Go Open Source? Or Just Get Better Legal Representation?

Reliance upon proprietary software and failure to think through the contract: Giant Robot Imprisons Parked Cars

In the course of a contract dispute, the city of Hoboken had police escort the Robotic employees from the premises just a few days before the contract between both parties was set to expire. What the city didn’t understand or perhaps concern itself with, is that they sent the company packing with its manuals and the intellectual property rights to the software that made the giant robotic parking structure work.

The Hoboken garage is one of a handful of fully automated parking structures that make more efficient use of space by eliminating ramps and driving lanes, lifting and sliding automobiles into slots and shuffling them as needed. If the robot shuts down, there is no practical way to manually remove parked vehicles.

In the days that followed, both sides dragged each other into court. Robotic accused Hoboken of violating its copyright. “This case is about them using software without a license,” said Dennis Clarke, chief operating officer of Robotic Parking, in a telephone interview last week.

At the same time, Hoboken accused Robotic of setting booby traps in the code, causing the garage to malfunction. Then Robotic accused Hoboken of endangering its business by allowing a competitor into the garage.

See also Hoboken, NJ vs. Giant Parking Robot

UK Drinking the Surveillance Society Kool-Aid?

From the work I’ve been doing lately, this is a potential nightmare scenario: Brown to let shops share ID card data [pdf]

Gordon Brown is planning a massive expansion of the ID cards project that would widen surveillance of everyday life by allowing high-street businesses to share confidential information with police databases.

Far from intending to dump ID cards once he is in Downing Street, Brown is quietly studying how biometric technology – identifying people by unique markers such as fingerprints and iris patterns – could be expanded over the next 20 years to fight crime.

The report ; an analysis from The Register; Slashdot’s story

Related: AOL’s disturbing glimpse into users’ lives

Part II in the LATimes’ Series on Entertainment in the Digital Age

How movies are watched, sold and experienced today: Far Removed From the Multiplexpdf (see part I here)

As the head of MTV Films, [David] Gale was at the theater for a research screening of his “Jackass: Number Two,” a crude teen comedy coming out next month. The film had just started when a teenager seated next to Gale began pecking away on his BlackBerry.

“It was an amazing experience. My first instinct was to slap him,” Gale said. “But then I realized he was just enjoying the movie.”

In fact, the teenager was e-mailing a friend, recounting the movie’s best jokes.

“The kid was just doing what kids do,” Gale said. “This is how they watch movies. This is how they consume entertainment. And when they like something, they let people know.”

[…] With an array of devices competing to fill their leisure time, today’s teens and young adults show diminishing interest in adhering to Hollywood tradition. They’re willing to watch brand-new movies at home rather than in theaters, are starting to use their PCs as their entertainment gateway and are slowly turning to their iPods and cellphones for video programming.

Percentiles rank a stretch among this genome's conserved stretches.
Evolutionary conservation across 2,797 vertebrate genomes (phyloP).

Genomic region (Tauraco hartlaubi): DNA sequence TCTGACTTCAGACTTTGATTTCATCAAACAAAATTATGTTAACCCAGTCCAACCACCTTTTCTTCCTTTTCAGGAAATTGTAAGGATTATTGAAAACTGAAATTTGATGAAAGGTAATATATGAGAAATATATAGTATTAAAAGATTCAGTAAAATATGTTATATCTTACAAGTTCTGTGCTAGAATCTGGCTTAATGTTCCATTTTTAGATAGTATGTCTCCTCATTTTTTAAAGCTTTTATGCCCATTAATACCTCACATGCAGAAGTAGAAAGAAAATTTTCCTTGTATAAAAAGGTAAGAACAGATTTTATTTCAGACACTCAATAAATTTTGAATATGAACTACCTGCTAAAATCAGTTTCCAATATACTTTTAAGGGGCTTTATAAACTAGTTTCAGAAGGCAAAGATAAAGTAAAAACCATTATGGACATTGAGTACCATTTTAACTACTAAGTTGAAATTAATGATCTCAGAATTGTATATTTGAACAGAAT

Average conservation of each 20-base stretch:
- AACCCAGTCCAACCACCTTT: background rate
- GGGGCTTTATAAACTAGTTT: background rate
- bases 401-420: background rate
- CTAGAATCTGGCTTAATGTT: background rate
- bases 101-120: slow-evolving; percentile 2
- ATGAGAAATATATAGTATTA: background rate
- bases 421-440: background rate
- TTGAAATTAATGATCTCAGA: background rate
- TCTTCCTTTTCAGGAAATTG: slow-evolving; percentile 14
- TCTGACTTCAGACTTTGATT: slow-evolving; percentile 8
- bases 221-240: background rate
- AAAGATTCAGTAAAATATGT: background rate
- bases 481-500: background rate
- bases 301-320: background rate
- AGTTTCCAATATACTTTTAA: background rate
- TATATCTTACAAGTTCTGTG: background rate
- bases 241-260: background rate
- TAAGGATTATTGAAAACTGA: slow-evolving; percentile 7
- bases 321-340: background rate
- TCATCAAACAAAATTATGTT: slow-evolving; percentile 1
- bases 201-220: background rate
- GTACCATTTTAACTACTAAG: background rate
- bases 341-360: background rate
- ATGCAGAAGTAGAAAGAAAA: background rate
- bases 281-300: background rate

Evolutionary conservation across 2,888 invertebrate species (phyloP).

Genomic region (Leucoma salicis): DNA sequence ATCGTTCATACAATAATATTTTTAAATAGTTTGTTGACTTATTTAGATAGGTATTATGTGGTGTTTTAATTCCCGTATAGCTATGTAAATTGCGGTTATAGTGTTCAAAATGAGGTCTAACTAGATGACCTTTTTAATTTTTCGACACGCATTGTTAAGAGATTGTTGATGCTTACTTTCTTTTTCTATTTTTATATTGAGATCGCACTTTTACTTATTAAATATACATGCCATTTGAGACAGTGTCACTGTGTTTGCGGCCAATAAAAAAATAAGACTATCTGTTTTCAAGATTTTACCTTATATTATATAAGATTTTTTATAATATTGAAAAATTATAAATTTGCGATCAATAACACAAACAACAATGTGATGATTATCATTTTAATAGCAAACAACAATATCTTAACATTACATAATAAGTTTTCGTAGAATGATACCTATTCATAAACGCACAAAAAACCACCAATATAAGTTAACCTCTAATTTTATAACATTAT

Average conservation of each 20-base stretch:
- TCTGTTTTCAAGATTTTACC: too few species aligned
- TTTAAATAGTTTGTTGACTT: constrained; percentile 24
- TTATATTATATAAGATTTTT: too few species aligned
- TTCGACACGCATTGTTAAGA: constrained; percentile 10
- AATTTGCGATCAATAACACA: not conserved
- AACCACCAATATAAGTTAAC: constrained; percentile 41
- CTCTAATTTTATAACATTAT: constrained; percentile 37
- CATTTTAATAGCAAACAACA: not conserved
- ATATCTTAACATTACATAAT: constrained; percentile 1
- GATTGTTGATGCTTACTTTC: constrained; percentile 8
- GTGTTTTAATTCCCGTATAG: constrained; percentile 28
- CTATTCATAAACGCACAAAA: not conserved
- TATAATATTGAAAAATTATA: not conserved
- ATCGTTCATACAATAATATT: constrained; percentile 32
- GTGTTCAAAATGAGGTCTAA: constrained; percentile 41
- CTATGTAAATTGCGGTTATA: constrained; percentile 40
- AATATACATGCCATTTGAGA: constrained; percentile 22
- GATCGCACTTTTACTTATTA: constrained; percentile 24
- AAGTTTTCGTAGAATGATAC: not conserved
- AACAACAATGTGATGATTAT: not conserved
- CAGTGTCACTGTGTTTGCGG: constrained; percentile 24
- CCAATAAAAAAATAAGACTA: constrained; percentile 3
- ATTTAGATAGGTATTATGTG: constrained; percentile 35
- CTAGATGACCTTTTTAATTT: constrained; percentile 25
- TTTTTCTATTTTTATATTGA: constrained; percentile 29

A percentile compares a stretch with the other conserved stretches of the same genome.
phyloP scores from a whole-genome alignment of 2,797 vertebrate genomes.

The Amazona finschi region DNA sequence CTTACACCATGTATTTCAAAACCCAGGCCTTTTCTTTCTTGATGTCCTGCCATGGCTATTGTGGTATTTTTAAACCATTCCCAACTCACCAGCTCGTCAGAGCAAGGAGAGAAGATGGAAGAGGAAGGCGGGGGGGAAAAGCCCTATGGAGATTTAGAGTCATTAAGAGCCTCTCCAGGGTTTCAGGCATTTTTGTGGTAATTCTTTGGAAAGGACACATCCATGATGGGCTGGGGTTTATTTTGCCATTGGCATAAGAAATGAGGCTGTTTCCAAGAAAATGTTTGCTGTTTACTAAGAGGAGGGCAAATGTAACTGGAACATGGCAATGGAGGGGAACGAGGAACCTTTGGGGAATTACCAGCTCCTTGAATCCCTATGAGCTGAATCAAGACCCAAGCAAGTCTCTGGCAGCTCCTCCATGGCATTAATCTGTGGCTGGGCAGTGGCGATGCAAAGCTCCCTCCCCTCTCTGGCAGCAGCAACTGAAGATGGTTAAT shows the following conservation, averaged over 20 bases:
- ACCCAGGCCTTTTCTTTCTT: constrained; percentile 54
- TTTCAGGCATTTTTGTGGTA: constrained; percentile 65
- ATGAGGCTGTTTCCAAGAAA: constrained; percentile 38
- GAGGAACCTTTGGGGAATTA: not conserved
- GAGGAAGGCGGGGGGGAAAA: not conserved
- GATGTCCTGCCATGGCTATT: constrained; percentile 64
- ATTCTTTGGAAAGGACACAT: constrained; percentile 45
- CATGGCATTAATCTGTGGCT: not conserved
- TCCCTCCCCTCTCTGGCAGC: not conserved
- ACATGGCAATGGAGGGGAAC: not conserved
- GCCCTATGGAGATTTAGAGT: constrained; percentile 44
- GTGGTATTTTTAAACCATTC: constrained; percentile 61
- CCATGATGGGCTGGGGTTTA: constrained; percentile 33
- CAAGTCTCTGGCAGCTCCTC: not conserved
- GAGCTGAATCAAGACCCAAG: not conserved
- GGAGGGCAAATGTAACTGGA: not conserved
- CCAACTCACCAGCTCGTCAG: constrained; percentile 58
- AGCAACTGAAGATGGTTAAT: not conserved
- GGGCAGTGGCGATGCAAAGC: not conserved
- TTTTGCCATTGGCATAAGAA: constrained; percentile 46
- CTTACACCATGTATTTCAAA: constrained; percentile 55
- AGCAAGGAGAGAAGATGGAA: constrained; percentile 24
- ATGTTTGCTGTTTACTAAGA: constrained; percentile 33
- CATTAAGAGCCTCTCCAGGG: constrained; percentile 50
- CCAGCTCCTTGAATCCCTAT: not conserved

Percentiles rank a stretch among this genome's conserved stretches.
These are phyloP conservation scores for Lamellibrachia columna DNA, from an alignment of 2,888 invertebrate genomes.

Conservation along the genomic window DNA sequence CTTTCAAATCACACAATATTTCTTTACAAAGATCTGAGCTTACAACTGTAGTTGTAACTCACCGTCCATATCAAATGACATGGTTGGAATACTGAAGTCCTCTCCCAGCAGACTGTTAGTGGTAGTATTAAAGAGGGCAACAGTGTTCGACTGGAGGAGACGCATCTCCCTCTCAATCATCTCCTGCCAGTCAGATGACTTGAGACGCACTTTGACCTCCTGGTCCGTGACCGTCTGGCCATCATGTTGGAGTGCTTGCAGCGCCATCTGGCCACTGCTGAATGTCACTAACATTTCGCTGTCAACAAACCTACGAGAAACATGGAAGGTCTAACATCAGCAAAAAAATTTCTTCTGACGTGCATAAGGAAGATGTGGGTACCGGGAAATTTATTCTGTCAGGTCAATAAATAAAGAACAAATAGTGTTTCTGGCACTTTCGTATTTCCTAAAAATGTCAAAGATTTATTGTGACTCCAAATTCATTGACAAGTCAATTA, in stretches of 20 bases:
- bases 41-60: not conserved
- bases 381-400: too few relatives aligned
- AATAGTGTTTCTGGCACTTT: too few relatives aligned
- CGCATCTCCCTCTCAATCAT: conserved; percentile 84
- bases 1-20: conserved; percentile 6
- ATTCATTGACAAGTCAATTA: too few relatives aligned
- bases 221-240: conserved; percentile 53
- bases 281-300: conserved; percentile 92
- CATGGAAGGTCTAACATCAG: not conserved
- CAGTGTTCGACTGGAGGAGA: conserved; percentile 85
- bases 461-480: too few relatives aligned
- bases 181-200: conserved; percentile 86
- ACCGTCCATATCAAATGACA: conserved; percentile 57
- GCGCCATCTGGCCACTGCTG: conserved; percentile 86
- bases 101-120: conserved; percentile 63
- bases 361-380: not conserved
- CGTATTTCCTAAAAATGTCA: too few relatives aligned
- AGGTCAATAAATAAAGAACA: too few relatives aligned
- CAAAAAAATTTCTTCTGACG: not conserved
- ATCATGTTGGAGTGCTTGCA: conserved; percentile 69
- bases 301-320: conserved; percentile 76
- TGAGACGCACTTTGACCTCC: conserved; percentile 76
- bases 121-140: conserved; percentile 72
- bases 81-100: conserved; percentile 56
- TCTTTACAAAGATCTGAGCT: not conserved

They still crave to be entertained, but not necessarily inside a movie theater.

Congressional Know-how Shortfalls in Telecomm

Why Technology & Policy (and a host of other programs) exist: Weighing High-Tech Bills in Analogpdf

Almost daily when Congress is in session, lawmakers are struggling to comprehend new technology and the government’s role in shaping its future. In the biggest spurt of legislative activity since the dot-com boom, advocacy groups and businesses are seeking new laws to shape the fast-evolving digital landscape. The effort will resume in September, when Congress returns from its summer recess.

[…] Lawmakers this year could decide whether millions of Americans get TV piped through their phone lines and high-speed Internet access extended to their neighborhoods, how long Internet service providers retain Web-surfing records and how easy it will be to record programs broadcast over high-definition TV.

The task is all the more difficult because few in Congress understand what those engineers in Silicon Valley actually do.

[…] Supporters have resorted to analogies — trucks on highways are a favorite — to simplify the movement of information online and the risks posed by creating Internet “toll lanes.” But sometimes those explanations have only caused more confusion.

“I’m tired of talking about 18-wheelers,” an exasperated Rep. Dan Lungren (R-Gold River) said at a House hearing this spring. “I’d like to know what we’re talking about here.”

Phone and cable companies, which oppose any new regulations governing whether they can charge for prioritizing content, have seized on that confusion. They’ve warned lawmakers not to act on a vaguely defined potential problem because it could have those dreaded “unintended consequences.”

College Athletics and Social Networking Systems

Colleges, Athletes Learn Downside to Websitespdf

The free sites, increasingly popular among high school and college students who use them to keep tabs on friends, contain personal pages for each user. Students who join the sites maintain profiles on which they can post pictures and personal information such as cellphone numbers, addresses and sexual orientation. But they are a technological headache for school officials charged with protecting student-athletes and the image of their universities.

Some are concerned that the sites negate the buffer between student-athletes and agents, gambling associates and overzealous fans, leaving programs vulnerable to NCAA violations.

They can also be the source of embarrassment.

Related: MySpace’s New Friend: Googlepdf